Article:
Projects – 2021


With the generous support from the Brunswick Public Foundation, four conservation projects were funded for 2021.

Learn about the projects funded in 2020.

Statewide Lake Habitat Rehabilitation and Clean Waters initiative

The Tennessee Bass Nation of Winchester, Tennessee was awarded $15,000 for a lake habitat rehabilitation project in multiple water bodies in Tennessee.

Lake cleanup efforts involving local volunteers and Tennessee BASS Nation High School Teams will pick up shoreline trash. Expected results will be to install and refurbish 800 to 900 stakes beds, construct 200 to 250 deep water artificial habitat structures, gather and sink 2,000 Christmas Trees and conduct lake cleanups removing not less than 100 tons of trash from five lakes – Tims Ford, Normandy and Woods Reservoirs, Kentucky Lake and Percy Priest Lake.

Cady Creek Brook Trout Habitat Improvement Project

The Kiap-TU-Wish Chapter of Trout Unlimited of Prescott, Wisconsin was awarded $15,000 for a stream restoration effort on a 1,750ft section of Cady Creek.

Cady Creek, home to a genetically native and diverse brook trout population, is one of the last remaining native brook trout streams in Pierce County. The project site suffered from severe bank erosion, sedimentation and subsequent habitat degradation. Kiap-TU-Wish volunteers and heavy equipment operators from the Wisconsin DNR will grade banks and install rock to decrease erosion and narrow the stream channel to a more original state.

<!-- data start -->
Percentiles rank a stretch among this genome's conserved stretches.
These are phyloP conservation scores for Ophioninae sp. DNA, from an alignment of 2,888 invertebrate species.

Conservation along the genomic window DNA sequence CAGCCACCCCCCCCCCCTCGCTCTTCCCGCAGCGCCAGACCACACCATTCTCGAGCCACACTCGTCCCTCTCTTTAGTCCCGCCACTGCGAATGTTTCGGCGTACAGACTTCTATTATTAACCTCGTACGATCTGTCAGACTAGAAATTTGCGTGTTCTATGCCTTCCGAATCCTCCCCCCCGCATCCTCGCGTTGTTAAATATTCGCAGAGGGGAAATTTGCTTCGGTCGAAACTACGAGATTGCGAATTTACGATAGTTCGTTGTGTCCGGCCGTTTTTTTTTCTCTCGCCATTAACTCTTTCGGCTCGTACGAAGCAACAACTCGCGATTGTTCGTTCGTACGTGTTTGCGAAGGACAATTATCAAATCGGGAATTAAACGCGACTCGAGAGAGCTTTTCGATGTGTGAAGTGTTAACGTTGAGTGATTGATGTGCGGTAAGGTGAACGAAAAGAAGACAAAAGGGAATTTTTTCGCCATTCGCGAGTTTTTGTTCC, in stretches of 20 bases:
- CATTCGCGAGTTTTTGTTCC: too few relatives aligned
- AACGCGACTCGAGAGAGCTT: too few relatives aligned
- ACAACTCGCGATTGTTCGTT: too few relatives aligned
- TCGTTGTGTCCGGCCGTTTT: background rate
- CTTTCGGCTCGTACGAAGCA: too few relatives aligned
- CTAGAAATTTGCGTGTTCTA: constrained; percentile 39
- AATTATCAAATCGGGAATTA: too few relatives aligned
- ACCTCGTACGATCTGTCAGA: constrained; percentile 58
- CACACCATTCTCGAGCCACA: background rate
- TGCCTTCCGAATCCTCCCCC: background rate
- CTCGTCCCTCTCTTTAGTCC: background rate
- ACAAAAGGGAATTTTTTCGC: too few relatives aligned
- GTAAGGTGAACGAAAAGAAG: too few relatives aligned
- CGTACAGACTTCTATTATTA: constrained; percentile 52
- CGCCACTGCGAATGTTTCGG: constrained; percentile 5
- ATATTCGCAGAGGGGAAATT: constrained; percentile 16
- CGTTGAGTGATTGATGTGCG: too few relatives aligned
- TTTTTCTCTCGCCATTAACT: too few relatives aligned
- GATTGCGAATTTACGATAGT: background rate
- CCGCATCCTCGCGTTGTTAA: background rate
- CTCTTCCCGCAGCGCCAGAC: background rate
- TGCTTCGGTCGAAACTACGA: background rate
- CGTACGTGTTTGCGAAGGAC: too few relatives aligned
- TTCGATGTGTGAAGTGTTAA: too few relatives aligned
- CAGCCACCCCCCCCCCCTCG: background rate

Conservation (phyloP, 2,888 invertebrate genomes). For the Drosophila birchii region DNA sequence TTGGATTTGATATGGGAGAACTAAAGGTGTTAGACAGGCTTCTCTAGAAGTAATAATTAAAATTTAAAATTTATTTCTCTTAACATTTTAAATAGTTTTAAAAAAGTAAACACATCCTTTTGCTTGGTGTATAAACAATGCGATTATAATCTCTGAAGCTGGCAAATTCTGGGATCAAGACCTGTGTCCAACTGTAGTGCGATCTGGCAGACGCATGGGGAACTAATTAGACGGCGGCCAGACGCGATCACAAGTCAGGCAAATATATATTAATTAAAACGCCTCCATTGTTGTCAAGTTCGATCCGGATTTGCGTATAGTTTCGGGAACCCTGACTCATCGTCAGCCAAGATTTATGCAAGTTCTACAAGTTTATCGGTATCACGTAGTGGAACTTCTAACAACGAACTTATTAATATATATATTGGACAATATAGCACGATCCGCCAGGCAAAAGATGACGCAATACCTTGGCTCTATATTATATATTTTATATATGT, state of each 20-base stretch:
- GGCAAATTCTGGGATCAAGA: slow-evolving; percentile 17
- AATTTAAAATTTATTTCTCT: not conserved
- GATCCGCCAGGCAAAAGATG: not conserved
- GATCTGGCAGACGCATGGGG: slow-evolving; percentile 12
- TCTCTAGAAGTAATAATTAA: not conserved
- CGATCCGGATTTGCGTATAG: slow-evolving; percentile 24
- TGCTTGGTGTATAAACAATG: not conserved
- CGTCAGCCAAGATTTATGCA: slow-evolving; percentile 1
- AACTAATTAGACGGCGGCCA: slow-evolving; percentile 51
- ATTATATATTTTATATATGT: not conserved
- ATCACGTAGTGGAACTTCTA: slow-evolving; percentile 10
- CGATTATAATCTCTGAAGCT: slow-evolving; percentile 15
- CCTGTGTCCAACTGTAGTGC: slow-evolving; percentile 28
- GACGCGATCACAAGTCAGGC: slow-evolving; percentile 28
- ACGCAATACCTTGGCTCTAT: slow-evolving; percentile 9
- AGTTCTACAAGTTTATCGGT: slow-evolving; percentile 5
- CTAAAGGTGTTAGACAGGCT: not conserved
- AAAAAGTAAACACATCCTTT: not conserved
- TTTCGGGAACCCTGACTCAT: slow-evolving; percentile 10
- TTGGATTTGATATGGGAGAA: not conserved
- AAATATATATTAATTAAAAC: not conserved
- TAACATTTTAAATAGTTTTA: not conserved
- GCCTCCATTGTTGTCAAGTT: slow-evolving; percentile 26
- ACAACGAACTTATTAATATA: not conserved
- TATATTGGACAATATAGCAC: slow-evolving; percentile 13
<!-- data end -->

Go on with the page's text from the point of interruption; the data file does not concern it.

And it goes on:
Michigan United Conservation Clubs‘ On the Water Program

The Michigan United Conservation Clubs of Lansing, Michigan was awarded $10,000 to support their On the Water (OTW) program that connects volunteers around Michigan for projects such as litter clean-up days and invasive species removal projects. The OTW has conducted 19 projects throughout the state.

Specifically, funds would be used to partner with groups in two communities for invasive species and trash removal, water enhancement, fish habitat structure building and other projects.

Moore’s Creek Submersed Aquatic Vegetation Restoration

The Fish and Wildlife Foundation of Florida was awarded $10,000 for a project to plant submerged aquatic vegetation (SAV) in Moore’s Creek, a tributary to the Indian River Lagoon in Ft. Pierce.

The lagoon suffers from extensive loss of seagrass, an important fish community nursery habitat. Planting SAV within Moore’s Creek will provide a natural filter that will help to remove nutrients and sediment from the water before it enters the lagoon.

Volunteer groups are planning to plant an additional 250 plants within 50 enclosures that will protect new plants and fill in identified gaps.